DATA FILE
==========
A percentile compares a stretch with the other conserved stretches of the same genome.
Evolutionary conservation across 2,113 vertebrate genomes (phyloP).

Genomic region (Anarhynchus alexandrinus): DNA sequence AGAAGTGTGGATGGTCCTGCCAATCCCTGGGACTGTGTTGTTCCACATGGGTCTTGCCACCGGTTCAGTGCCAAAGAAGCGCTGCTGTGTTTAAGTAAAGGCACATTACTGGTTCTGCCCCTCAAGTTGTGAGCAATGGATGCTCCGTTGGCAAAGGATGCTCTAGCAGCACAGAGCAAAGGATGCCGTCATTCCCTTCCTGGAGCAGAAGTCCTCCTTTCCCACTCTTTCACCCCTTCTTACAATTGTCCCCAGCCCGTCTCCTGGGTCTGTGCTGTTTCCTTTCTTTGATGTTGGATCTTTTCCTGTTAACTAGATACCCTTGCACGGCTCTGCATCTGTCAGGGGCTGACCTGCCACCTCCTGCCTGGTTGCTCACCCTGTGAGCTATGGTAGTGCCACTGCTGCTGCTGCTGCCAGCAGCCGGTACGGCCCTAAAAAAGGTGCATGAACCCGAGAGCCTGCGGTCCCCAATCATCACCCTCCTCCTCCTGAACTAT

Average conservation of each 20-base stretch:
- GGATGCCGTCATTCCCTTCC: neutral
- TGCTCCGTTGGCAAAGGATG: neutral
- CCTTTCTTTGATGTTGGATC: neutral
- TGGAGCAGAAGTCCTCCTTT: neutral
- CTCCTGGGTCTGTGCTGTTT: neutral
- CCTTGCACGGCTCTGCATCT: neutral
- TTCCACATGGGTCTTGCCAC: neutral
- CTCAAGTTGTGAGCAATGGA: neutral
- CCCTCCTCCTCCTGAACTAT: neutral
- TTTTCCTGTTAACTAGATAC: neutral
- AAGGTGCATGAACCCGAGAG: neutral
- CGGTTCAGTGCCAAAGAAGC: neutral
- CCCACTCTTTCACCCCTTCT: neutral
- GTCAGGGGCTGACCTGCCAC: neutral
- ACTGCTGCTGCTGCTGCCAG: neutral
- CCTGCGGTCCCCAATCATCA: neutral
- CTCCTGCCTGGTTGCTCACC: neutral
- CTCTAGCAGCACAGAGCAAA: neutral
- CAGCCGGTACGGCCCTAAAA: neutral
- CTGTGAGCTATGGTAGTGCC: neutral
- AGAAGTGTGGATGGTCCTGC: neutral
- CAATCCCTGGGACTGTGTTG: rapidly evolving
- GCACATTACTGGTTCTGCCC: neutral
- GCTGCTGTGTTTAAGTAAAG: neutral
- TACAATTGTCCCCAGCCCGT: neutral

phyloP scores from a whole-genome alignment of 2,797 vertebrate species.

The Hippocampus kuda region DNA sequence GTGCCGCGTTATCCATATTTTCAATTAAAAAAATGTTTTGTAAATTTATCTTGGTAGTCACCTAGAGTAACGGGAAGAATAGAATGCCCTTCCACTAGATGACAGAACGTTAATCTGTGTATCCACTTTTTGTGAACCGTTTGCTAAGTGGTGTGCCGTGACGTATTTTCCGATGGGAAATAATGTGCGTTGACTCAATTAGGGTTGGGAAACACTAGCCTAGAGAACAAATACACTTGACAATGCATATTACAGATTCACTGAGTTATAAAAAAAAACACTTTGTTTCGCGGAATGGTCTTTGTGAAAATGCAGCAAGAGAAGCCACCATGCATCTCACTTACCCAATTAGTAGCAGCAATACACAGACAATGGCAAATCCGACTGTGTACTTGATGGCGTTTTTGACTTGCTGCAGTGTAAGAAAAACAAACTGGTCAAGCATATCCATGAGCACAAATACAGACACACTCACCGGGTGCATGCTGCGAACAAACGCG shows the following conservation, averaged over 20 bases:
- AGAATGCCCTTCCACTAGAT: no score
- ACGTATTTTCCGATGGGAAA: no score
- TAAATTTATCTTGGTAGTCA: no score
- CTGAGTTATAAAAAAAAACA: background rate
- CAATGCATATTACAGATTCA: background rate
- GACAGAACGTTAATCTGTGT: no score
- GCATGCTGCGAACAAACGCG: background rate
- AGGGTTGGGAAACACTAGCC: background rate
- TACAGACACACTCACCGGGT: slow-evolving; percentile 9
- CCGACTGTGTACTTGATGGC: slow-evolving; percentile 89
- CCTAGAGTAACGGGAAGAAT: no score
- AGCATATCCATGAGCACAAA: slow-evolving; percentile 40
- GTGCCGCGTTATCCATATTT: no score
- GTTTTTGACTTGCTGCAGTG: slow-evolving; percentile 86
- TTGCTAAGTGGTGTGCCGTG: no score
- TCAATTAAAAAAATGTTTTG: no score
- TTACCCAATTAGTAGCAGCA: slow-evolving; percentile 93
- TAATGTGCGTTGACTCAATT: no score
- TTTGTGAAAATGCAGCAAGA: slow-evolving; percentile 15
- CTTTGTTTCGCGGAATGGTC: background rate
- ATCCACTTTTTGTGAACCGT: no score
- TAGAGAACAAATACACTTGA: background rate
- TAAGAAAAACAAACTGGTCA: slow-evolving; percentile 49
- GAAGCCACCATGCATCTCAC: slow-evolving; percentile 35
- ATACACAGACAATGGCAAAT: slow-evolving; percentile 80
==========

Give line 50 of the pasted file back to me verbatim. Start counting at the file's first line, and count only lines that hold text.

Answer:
- TTTGTGAAAATGCAGCAAGA: slow-evolving; percentile 15